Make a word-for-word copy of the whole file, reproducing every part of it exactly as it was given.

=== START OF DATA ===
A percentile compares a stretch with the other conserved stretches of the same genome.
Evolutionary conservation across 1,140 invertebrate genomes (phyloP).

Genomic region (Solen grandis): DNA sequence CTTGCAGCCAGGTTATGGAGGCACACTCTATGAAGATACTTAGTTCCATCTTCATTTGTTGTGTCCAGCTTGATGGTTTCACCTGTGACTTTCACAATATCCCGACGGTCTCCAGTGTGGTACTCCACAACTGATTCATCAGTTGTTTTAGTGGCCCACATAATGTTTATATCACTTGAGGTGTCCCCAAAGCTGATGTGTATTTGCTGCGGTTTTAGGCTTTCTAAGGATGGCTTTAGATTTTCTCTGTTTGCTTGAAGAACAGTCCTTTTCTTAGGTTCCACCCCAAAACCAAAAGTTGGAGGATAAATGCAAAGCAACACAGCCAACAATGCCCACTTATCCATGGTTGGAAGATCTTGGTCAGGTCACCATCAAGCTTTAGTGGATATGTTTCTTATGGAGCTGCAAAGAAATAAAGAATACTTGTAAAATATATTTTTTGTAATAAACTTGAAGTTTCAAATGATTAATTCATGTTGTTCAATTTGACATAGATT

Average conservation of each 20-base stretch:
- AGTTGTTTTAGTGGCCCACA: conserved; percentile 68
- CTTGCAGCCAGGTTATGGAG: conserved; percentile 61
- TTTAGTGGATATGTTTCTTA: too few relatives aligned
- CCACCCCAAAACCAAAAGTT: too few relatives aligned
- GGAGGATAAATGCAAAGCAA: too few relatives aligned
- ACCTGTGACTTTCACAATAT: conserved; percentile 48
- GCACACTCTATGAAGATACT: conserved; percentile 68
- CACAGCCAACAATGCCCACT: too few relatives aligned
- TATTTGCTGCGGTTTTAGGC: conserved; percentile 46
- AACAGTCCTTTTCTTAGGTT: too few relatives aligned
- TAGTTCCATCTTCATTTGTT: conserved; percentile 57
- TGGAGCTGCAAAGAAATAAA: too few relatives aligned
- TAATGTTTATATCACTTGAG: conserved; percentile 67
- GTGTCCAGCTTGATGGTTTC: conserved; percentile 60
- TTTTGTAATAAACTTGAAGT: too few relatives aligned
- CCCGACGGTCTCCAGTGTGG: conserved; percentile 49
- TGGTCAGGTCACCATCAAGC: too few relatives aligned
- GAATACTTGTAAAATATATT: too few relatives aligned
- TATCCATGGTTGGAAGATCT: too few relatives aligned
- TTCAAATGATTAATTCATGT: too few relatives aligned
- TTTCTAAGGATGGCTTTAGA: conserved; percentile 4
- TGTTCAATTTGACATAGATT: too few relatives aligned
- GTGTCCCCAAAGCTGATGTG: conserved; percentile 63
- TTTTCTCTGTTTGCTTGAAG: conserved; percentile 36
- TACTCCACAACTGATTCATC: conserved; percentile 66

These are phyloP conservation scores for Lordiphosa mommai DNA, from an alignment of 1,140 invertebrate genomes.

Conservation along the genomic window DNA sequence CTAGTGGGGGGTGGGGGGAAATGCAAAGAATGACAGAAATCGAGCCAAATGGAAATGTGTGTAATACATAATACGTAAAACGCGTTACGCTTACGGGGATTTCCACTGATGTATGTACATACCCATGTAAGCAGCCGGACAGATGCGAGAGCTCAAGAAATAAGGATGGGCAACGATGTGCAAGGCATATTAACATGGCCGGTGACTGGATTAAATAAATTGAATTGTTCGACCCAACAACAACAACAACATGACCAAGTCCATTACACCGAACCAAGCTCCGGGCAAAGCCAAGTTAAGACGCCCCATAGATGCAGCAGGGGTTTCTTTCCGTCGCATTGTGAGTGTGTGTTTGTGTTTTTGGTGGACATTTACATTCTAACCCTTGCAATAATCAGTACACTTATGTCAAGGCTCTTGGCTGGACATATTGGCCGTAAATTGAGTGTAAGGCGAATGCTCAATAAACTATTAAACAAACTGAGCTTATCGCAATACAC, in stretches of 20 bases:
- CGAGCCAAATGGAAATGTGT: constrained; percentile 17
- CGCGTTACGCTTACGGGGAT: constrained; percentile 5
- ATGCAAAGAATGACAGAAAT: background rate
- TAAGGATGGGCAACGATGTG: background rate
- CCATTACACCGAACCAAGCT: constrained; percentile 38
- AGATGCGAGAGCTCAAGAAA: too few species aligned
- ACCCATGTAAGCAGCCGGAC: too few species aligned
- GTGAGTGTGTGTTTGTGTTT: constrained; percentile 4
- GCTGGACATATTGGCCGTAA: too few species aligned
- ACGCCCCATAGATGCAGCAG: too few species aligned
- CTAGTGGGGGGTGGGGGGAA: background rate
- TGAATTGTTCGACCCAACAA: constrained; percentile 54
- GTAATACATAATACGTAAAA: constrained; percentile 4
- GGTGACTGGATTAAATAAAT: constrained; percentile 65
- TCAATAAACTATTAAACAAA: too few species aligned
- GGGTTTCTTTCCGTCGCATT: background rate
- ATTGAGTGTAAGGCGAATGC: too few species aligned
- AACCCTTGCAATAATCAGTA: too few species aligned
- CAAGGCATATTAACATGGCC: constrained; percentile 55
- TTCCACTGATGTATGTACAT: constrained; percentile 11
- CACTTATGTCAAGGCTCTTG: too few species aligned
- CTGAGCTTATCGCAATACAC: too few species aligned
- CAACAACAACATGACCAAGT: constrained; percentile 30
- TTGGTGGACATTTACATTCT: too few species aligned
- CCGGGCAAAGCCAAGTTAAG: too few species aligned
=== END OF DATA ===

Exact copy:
A percentile compares a stretch with the other conserved stretches of the same genome.
Evolutionary conservation across 1,140 invertebrate genomes (phyloP).

Genomic region (Solen grandis): DNA sequence CTTGCAGCCAGGTTATGGAGGCACACTCTATGAAGATACTTAGTTCCATCTTCATTTGTTGTGTCCAGCTTGATGGTTTCACCTGTGACTTTCACAATATCCCGACGGTCTCCAGTGTGGTACTCCACAACTGATTCATCAGTTGTTTTAGTGGCCCACATAATGTTTATATCACTTGAGGTGTCCCCAAAGCTGATGTGTATTTGCTGCGGTTTTAGGCTTTCTAAGGATGGCTTTAGATTTTCTCTGTTTGCTTGAAGAACAGTCCTTTTCTTAGGTTCCACCCCAAAACCAAAAGTTGGAGGATAAATGCAAAGCAACACAGCCAACAATGCCCACTTATCCATGGTTGGAAGATCTTGGTCAGGTCACCATCAAGCTTTAGTGGATATGTTTCTTATGGAGCTGCAAAGAAATAAAGAATACTTGTAAAATATATTTTTTGTAATAAACTTGAAGTTTCAAATGATTAATTCATGTTGTTCAATTTGACATAGATT

Average conservation of each 20-base stretch:
- AGTTGTTTTAGTGGCCCACA: conserved; percentile 68
- CTTGCAGCCAGGTTATGGAG: conserved; percentile 61
- TTTAGTGGATATGTTTCTTA: too few relatives aligned
- CCACCCCAAAACCAAAAGTT: too few relatives aligned
- GGAGGATAAATGCAAAGCAA: too few relatives aligned
- ACCTGTGACTTTCACAATAT: conserved; percentile 48
- GCACACTCTATGAAGATACT: conserved; percentile 68
- CACAGCCAACAATGCCCACT: too few relatives aligned
- TATTTGCTGCGGTTTTAGGC: conserved; percentile 46
- AACAGTCCTTTTCTTAGGTT: too few relatives aligned
- TAGTTCCATCTTCATTTGTT: conserved; percentile 57
- TGGAGCTGCAAAGAAATAAA: too few relatives aligned
- TAATGTTTATATCACTTGAG: conserved; percentile 67
- GTGTCCAGCTTGATGGTTTC: conserved; percentile 60
- TTTTGTAATAAACTTGAAGT: too few relatives aligned
- CCCGACGGTCTCCAGTGTGG: conserved; percentile 49
- TGGTCAGGTCACCATCAAGC: too few relatives aligned
- GAATACTTGTAAAATATATT: too few relatives aligned
- TATCCATGGTTGGAAGATCT: too few relatives aligned
- TTCAAATGATTAATTCATGT: too few relatives aligned
- TTTCTAAGGATGGCTTTAGA: conserved; percentile 4
- TGTTCAATTTGACATAGATT: too few relatives aligned
- GTGTCCCCAAAGCTGATGTG: conserved; percentile 63
- TTTTCTCTGTTTGCTTGAAG: conserved; percentile 36
- TACTCCACAACTGATTCATC: conserved; percentile 66

These are phyloP conservation scores for Lordiphosa mommai DNA, from an alignment of 1,140 invertebrate genomes.

Conservation along the genomic window DNA sequence CTAGTGGGGGGTGGGGGGAAATGCAAAGAATGACAGAAATCGAGCCAAATGGAAATGTGTGTAATACATAATACGTAAAACGCGTTACGCTTACGGGGATTTCCACTGATGTATGTACATACCCATGTAAGCAGCCGGACAGATGCGAGAGCTCAAGAAATAAGGATGGGCAACGATGTGCAAGGCATATTAACATGGCCGGTGACTGGATTAAATAAATTGAATTGTTCGACCCAACAACAACAACAACATGACCAAGTCCATTACACCGAACCAAGCTCCGGGCAAAGCCAAGTTAAGACGCCCCATAGATGCAGCAGGGGTTTCTTTCCGTCGCATTGTGAGTGTGTGTTTGTGTTTTTGGTGGACATTTACATTCTAACCCTTGCAATAATCAGTACACTTATGTCAAGGCTCTTGGCTGGACATATTGGCCGTAAATTGAGTGTAAGGCGAATGCTCAATAAACTATTAAACAAACTGAGCTTATCGCAATACAC, in stretches of 20 bases:
- CGAGCCAAATGGAAATGTGT: constrained; percentile 17
- CGCGTTACGCTTACGGGGAT: constrained; percentile 5
- ATGCAAAGAATGACAGAAAT: background rate
- TAAGGATGGGCAACGATGTG: background rate
- CCATTACACCGAACCAAGCT: constrained; percentile 38
- AGATGCGAGAGCTCAAGAAA: too few species aligned
- ACCCATGTAAGCAGCCGGAC: too few species aligned
- GTGAGTGTGTGTTTGTGTTT: constrained; percentile 4
- GCTGGACATATTGGCCGTAA: too few species aligned
- ACGCCCCATAGATGCAGCAG: too few species aligned
- CTAGTGGGGGGTGGGGGGAA: background rate
- TGAATTGTTCGACCCAACAA: constrained; percentile 54
- GTAATACATAATACGTAAAA: constrained; percentile 4
- GGTGACTGGATTAAATAAAT: constrained; percentile 65
- TCAATAAACTATTAAACAAA: too few species aligned
- GGGTTTCTTTCCGTCGCATT: background rate
- ATTGAGTGTAAGGCGAATGC: too few species aligned
- AACCCTTGCAATAATCAGTA: too few species aligned
- CAAGGCATATTAACATGGCC: constrained; percentile 55
- TTCCACTGATGTATGTACAT: constrained; percentile 11
- CACTTATGTCAAGGCTCTTG: too few species aligned
- CTGAGCTTATCGCAATACAC: too few species aligned
- CAACAACAACATGACCAAGT: constrained; percentile 30
- TTGGTGGACATTTACATTCT: too few species aligned
- CCGGGCAAAGCCAAGTTAAG: too few species aligned